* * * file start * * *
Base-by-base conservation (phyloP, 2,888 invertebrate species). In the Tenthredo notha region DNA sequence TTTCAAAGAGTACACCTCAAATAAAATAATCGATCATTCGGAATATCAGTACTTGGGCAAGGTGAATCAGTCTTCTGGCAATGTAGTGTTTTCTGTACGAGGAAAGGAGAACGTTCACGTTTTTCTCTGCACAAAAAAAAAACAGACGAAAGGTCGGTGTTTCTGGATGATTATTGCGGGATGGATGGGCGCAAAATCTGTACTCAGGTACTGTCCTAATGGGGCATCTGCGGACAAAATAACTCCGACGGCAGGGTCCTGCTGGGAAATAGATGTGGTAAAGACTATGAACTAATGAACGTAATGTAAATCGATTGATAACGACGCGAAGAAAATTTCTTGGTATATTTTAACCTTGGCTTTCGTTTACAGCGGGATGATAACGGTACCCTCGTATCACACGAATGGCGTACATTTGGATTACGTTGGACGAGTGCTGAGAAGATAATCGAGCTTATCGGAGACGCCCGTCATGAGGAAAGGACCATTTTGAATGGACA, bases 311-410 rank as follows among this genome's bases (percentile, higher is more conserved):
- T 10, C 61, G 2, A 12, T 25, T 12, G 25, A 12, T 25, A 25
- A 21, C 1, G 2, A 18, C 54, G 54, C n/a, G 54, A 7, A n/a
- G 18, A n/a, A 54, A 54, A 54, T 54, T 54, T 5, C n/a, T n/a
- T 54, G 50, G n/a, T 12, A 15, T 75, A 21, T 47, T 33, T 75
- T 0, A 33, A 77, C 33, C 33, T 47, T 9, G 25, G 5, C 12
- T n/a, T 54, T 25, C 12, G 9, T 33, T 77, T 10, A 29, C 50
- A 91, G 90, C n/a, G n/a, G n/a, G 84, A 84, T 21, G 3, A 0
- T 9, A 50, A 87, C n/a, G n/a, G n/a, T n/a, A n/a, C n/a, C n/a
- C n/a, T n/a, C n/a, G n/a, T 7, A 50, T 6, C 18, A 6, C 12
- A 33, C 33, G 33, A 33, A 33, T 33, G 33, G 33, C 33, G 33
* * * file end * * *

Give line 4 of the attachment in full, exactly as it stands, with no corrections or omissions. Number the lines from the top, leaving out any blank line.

- G 18, A n/a, A 54, A 54, A 54, T 54, T 54, T 5, C n/a, T n/a